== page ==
Sear the seasoned veal shanks with 1 tablespoon of olive oil on each side on medium heat until browned. Set aside the veal shanks. Add remaining oil and the chopped onion, carrots, garlic, and parsley and cook until softened (6-8 minutes).  Add wine, raise the heat, and put the shanks back in the pot.  Pour in the chicken stock and the canned chopped or stewed tomatoes. Make sure that the entire shank is covered in liquid. Pressure cook for about 45 minutes-1 hour, depending on your pressure cooker. The meat should be soft and tender when done.  When appropriate, release the pressure and continue to cook uncovered to reduce some of the broth until the desired amount remains.

*It should be noted, that ours ended up a little too soft, as all of the meat came off of the (osso) bone! Less time is better in the pressure cooker, you can always add another 15 minutes.

We enjoyed the veal osso buco with a creamy polenta and the wine selection below.

The Wining Hour’s Basilicatan Wine Selection:

We sipped on a 2011 San Martino SIIR Aglianico Del Vulture.  It was made from 100% Aglianico grapes in the heart of the Vulture, which is small area in a volcanic zone of Basilicata. The unique volcanic and clay soil is important to the development of the wine it produces, and makes it difficult to reproduce this wine elsewhere.  The volcanic soil produces wine that is rich, dark colored and smooth.  The wine we tasted, SIIR, which means father in the Basilicatan dialect, is organically produced and estate bottled at the vineyards of San Martino in Forenza (Vulture), Italy by winemaker Lorenzo Piccin.

San Martino Siir Aglianico Del Vulture was very fresh, loaded with fruit and 13.5% alcohol by volumn.  70% of this wine was aged in large Slavonian oak barrels for 12 months, while the rest remained in stainless steel. To the eye, it was ruby red and smelled of spicy, dark fruits and espresso.  On the palate were dark chocolate and dark berries with firm tannins. It was rich, smooth and balanced with a long finish.  This Aglianico proved to be a versatile wine that paired nicely with the osso buco, but it would also pair beautifully with other robust and/or savory dishes, roasts or grilled meats. Our suggestions include beef or lamb stews, wild boar ragu, spicy sausages and hard, sharp cheeses.  As Aglianico ages and the tannins soften, this wine can be paired with lighter fare.  This 2011 Vintage rated 90 points from the Wine Advocate and we concur. This was our first experience with wine made from grapes grown in volcanic soil, and it was it was certainly a good one!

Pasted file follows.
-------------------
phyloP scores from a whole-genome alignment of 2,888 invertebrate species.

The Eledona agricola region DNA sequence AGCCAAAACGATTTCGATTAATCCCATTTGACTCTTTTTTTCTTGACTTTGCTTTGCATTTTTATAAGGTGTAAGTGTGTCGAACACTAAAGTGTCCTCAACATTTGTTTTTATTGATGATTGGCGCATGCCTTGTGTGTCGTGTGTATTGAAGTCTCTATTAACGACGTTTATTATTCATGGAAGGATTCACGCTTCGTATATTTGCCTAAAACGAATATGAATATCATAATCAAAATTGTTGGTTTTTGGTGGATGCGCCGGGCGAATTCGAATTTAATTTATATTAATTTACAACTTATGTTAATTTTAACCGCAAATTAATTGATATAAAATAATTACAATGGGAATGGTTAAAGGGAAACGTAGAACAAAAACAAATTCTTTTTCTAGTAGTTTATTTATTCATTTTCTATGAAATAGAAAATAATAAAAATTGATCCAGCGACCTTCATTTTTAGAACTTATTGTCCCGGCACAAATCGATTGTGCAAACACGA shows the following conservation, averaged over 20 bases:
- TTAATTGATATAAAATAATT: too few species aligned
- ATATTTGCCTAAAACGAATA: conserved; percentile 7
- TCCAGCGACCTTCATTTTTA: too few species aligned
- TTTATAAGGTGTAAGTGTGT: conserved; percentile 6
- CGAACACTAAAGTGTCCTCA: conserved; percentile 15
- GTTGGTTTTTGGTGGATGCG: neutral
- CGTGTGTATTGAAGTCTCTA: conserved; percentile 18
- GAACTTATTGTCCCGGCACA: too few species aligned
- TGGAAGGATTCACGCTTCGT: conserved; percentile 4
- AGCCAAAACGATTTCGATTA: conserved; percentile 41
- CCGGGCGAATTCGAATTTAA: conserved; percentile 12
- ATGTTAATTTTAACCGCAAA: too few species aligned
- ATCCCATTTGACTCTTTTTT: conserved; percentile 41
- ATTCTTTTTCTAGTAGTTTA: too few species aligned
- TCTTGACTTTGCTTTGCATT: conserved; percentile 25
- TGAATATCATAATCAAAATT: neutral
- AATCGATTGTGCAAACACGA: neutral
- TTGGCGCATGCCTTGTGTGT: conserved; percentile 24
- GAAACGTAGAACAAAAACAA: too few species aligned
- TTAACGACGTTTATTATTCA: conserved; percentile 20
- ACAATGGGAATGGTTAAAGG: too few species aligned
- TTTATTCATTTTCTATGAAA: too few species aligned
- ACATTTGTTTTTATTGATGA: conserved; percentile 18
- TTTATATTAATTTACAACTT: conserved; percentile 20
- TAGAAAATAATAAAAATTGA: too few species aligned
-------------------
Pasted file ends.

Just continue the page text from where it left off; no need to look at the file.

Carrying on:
Here’s our tasting and review of Greco Fiano from Basilicata.

There is so much more to be said about the beauty, food and wine of Basilicata.  Read on for more…

Follow my fellow blogger friends on their feature of the Basilicata and don’t forget to join our live chat on Twitter Saturday January 2nd at 11am EST at #ItalianFWT.  See you then!

Vino Travels -Aglianico, What Makes the Basilicata Pop!
Culinary Adventures with Camilla – Calzone di Verdure 
Food Wine Click – Basilicata Aglianico Eruption
Cooking Chat – Pasta with Pecorino and Bacon Plus Wine Pairing
The Wining Hour – Basilicata Aglianico and Veal Osso Bucco
Rockin Red Blog – In Step in Italy: Exploring Basilicata Wine

*Special thanks to Emanuele Giannini of Studio EG for sharing your Basilicata and beautiful work! Visit Studio EG for more stunning photos and videos.

About The Wining Hour
The Wining Hour writes about wine, Italy and global travel. The Wining Hour boutique caters to wine-lovers across the globe by offering all wine-related items.  The Wining Hour markets unique wine décor and furnishings, accessories, glassware, barware, wine racks, storage and cooling options, games, gifts and more. The Wining Hour also hosts #wininghourchat on Twitter (@wininghourchat) on Tuesday’s at 9 p.m. EST. (For more, see links at the top of this page).

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Planted, harvested and aged in NY. I have a background in education and marketing, with a love and passion for travel...and all things wine. In addition to writing about wine, I also maintain an online wine boutique ( that caters to the winelover, as well as the weekly vinous winechat (#WiningHourChat) on Twitter (see page for more info).